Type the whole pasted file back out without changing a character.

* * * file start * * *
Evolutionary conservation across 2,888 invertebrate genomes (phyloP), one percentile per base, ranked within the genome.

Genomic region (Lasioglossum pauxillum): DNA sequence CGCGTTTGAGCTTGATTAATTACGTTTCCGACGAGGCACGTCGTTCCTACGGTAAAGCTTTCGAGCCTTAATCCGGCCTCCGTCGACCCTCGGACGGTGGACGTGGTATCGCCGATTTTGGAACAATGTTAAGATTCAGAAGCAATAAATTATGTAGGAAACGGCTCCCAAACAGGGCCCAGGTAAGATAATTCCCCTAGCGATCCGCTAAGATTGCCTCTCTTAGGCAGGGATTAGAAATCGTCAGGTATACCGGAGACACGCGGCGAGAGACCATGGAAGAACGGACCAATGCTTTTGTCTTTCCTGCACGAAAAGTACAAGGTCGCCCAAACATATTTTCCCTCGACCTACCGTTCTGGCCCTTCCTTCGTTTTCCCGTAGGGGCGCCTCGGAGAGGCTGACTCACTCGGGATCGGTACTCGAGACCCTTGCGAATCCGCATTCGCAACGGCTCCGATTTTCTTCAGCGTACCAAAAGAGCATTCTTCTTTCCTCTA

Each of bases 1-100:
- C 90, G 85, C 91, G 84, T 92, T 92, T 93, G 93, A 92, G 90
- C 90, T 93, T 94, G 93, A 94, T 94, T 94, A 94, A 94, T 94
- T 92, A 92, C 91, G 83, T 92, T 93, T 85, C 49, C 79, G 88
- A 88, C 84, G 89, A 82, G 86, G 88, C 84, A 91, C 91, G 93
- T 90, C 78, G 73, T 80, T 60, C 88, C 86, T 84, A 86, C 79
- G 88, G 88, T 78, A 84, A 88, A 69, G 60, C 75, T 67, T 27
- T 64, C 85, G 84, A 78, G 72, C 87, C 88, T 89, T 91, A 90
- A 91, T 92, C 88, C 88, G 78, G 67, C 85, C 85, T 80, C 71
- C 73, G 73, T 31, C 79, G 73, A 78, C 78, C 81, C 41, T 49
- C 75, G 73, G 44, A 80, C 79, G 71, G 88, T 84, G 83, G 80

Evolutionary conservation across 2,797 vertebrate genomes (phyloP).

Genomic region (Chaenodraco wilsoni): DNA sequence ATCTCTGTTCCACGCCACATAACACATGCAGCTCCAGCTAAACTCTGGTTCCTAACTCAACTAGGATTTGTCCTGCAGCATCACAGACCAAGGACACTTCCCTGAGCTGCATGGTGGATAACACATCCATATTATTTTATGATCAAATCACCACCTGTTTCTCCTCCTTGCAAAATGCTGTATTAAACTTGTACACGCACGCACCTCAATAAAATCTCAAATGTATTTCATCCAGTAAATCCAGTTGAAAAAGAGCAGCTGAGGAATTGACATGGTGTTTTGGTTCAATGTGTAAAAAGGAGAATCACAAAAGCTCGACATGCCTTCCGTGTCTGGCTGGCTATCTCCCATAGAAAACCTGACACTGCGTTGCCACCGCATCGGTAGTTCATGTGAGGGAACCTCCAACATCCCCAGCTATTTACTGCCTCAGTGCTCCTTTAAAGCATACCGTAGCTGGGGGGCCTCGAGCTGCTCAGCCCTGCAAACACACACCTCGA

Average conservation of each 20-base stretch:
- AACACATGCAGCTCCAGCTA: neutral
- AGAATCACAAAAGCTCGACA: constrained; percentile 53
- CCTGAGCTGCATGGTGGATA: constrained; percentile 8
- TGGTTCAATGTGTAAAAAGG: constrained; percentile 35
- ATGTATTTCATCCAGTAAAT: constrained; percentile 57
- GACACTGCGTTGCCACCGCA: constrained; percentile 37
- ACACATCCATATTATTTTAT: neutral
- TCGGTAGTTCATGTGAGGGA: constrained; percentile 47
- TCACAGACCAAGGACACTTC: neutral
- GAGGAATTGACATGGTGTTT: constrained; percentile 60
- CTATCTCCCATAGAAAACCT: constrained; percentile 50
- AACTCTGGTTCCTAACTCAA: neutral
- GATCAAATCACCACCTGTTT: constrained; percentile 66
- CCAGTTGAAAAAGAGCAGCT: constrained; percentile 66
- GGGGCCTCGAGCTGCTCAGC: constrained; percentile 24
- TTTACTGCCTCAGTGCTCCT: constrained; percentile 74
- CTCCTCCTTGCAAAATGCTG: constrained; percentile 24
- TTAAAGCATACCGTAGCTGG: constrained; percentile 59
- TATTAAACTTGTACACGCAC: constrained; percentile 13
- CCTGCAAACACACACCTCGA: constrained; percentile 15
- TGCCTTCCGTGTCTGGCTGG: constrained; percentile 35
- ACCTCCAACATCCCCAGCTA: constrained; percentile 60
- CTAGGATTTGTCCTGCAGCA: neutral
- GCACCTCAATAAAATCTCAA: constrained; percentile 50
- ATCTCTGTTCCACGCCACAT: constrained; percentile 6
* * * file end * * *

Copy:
Evolutionary conservation across 2,888 invertebrate genomes (phyloP), one percentile per base, ranked within the genome.

Genomic region (Lasioglossum pauxillum): DNA sequence CGCGTTTGAGCTTGATTAATTACGTTTCCGACGAGGCACGTCGTTCCTACGGTAAAGCTTTCGAGCCTTAATCCGGCCTCCGTCGACCCTCGGACGGTGGACGTGGTATCGCCGATTTTGGAACAATGTTAAGATTCAGAAGCAATAAATTATGTAGGAAACGGCTCCCAAACAGGGCCCAGGTAAGATAATTCCCCTAGCGATCCGCTAAGATTGCCTCTCTTAGGCAGGGATTAGAAATCGTCAGGTATACCGGAGACACGCGGCGAGAGACCATGGAAGAACGGACCAATGCTTTTGTCTTTCCTGCACGAAAAGTACAAGGTCGCCCAAACATATTTTCCCTCGACCTACCGTTCTGGCCCTTCCTTCGTTTTCCCGTAGGGGCGCCTCGGAGAGGCTGACTCACTCGGGATCGGTACTCGAGACCCTTGCGAATCCGCATTCGCAACGGCTCCGATTTTCTTCAGCGTACCAAAAGAGCATTCTTCTTTCCTCTA

Each of bases 1-100:
- C 90, G 85, C 91, G 84, T 92, T 92, T 93, G 93, A 92, G 90
- C 90, T 93, T 94, G 93, A 94, T 94, T 94, A 94, A 94, T 94
- T 92, A 92, C 91, G 83, T 92, T 93, T 85, C 49, C 79, G 88
- A 88, C 84, G 89, A 82, G 86, G 88, C 84, A 91, C 91, G 93
- T 90, C 78, G 73, T 80, T 60, C 88, C 86, T 84, A 86, C 79
- G 88, G 88, T 78, A 84, A 88, A 69, G 60, C 75, T 67, T 27
- T 64, C 85, G 84, A 78, G 72, C 87, C 88, T 89, T 91, A 90
- A 91, T 92, C 88, C 88, G 78, G 67, C 85, C 85, T 80, C 71
- C 73, G 73, T 31, C 79, G 73, A 78, C 78, C 81, C 41, T 49
- C 75, G 73, G 44, A 80, C 79, G 71, G 88, T 84, G 83, G 80

Evolutionary conservation across 2,797 vertebrate genomes (phyloP).

Genomic region (Chaenodraco wilsoni): DNA sequence ATCTCTGTTCCACGCCACATAACACATGCAGCTCCAGCTAAACTCTGGTTCCTAACTCAACTAGGATTTGTCCTGCAGCATCACAGACCAAGGACACTTCCCTGAGCTGCATGGTGGATAACACATCCATATTATTTTATGATCAAATCACCACCTGTTTCTCCTCCTTGCAAAATGCTGTATTAAACTTGTACACGCACGCACCTCAATAAAATCTCAAATGTATTTCATCCAGTAAATCCAGTTGAAAAAGAGCAGCTGAGGAATTGACATGGTGTTTTGGTTCAATGTGTAAAAAGGAGAATCACAAAAGCTCGACATGCCTTCCGTGTCTGGCTGGCTATCTCCCATAGAAAACCTGACACTGCGTTGCCACCGCATCGGTAGTTCATGTGAGGGAACCTCCAACATCCCCAGCTATTTACTGCCTCAGTGCTCCTTTAAAGCATACCGTAGCTGGGGGGCCTCGAGCTGCTCAGCCCTGCAAACACACACCTCGA

Average conservation of each 20-base stretch:
- AACACATGCAGCTCCAGCTA: neutral
- AGAATCACAAAAGCTCGACA: constrained; percentile 53
- CCTGAGCTGCATGGTGGATA: constrained; percentile 8
- TGGTTCAATGTGTAAAAAGG: constrained; percentile 35
- ATGTATTTCATCCAGTAAAT: constrained; percentile 57
- GACACTGCGTTGCCACCGCA: constrained; percentile 37
- ACACATCCATATTATTTTAT: neutral
- TCGGTAGTTCATGTGAGGGA: constrained; percentile 47
- TCACAGACCAAGGACACTTC: neutral
- GAGGAATTGACATGGTGTTT: constrained; percentile 60
- CTATCTCCCATAGAAAACCT: constrained; percentile 50
- AACTCTGGTTCCTAACTCAA: neutral
- GATCAAATCACCACCTGTTT: constrained; percentile 66
- CCAGTTGAAAAAGAGCAGCT: constrained; percentile 66
- GGGGCCTCGAGCTGCTCAGC: constrained; percentile 24
- TTTACTGCCTCAGTGCTCCT: constrained; percentile 74
- CTCCTCCTTGCAAAATGCTG: constrained; percentile 24
- TTAAAGCATACCGTAGCTGG: constrained; percentile 59
- TATTAAACTTGTACACGCAC: constrained; percentile 13
- CCTGCAAACACACACCTCGA: constrained; percentile 15
- TGCCTTCCGTGTCTGGCTGG: constrained; percentile 35
- ACCTCCAACATCCCCAGCTA: constrained; percentile 60
- CTAGGATTTGTCCTGCAGCA: neutral
- GCACCTCAATAAAATCTCAA: constrained; percentile 50
- ATCTCTGTTCCACGCCACAT: constrained; percentile 6